Volkswagen’s ex-CEO, Prof. Dr. Martin Winterkorn, has told German lawmakers he was unaware of the existence of any defeat devices fitted to 11 million VW vehicles before late August, 2015.
Winterkorn, who has since resigned from his position as CEO, stated it was “incomprehensible why I wasn’t informed early and clearly,” adding that he would have intervened earlier if he was aware. He said, “I would have prevented any type of deception or misleading of authorities.”
These statements were taken from a parliamentary committee meeting in Berlin, sixteen months after he stepped down from the top spot at VW. He has maintained innocence in regard to early knowledge of the defeat devices, stating the VW executive board did not hear of the violations until late August, 2015. Company executives later alerted U.S. authorities in early September.
“That is not the case,” Winterkorn replied when asked if he was aware of the defeat devices earlier than claimed. He declined to elaborate, citing ongoing investigation by German prosecutors.
His comments have come under fire from some, who mention specifically that Winterkorn was the type of CEO who paid immense attention to the minutia of details and goings-on at Volkswagen.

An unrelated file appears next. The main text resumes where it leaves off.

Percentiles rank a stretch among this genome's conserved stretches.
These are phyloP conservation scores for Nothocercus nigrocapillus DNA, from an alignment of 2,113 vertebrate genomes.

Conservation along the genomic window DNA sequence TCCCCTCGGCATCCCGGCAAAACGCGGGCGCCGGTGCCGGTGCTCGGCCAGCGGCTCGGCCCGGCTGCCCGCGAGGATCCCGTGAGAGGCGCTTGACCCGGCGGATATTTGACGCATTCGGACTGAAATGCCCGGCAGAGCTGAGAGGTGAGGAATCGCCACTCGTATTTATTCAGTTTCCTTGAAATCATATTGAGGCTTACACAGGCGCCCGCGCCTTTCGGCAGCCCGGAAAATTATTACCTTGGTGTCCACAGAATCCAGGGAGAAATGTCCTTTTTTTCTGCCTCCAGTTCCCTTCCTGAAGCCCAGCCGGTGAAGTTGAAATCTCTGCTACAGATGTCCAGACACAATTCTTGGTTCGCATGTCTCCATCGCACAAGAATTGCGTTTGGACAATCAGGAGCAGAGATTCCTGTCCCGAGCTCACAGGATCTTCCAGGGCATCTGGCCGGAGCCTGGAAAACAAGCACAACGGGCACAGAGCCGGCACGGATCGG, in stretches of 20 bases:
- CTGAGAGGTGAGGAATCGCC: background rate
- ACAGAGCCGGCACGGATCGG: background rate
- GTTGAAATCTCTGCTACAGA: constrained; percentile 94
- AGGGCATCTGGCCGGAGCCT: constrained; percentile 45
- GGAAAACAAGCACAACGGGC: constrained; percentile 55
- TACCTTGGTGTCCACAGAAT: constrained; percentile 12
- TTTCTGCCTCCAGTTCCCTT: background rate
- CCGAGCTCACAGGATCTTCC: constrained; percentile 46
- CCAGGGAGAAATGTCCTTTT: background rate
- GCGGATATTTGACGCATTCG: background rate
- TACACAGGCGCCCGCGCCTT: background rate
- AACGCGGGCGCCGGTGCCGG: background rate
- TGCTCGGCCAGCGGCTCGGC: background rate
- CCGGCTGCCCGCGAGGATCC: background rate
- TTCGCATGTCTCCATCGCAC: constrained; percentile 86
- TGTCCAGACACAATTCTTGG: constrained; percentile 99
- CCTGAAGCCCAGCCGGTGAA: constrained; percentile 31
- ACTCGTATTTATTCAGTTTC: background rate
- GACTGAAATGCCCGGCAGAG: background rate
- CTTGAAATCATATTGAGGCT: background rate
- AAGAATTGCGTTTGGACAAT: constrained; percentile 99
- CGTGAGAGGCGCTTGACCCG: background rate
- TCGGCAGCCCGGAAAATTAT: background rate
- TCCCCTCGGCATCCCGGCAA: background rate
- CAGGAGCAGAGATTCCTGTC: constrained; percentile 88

“It remains difficult to believe that such a dedicated engineer like Winterkorn wasn’t aware what was going on,” said Stefan Bratzel, an auto industry researcher at the University of Applied Sciences in Bergisch Gladbach, Germany. “And if he wasn’t, he neglected his duties as supervisor.”
Winterkorn has since rebuffed claims that he was aware of the defeat devices that ultimately led Volkswagen to billions of dollars in fines in the aftermath of the dieselgate scandal, adding that he is not a software engineer, and cannot control the actions of rogue engineers.
“What happened makes people furious – me too,” said Winterkorn, 69. “I am deeply upset that we disappointed millions of our customers. For that I apologise.”
“Everyone who knows me knows that I have always placed great value on quality,” he said. “From the outside it’s difficult to understand how something like this could happen at a company that is so focused on quality. Even I don’t.”
Volkswagen’s ex-CEO has not made a public statement on the dieselgate scandal since September 22, 2015, where he filmed a clip stating he was “endlessly sorry”, stepping down from his position the following day.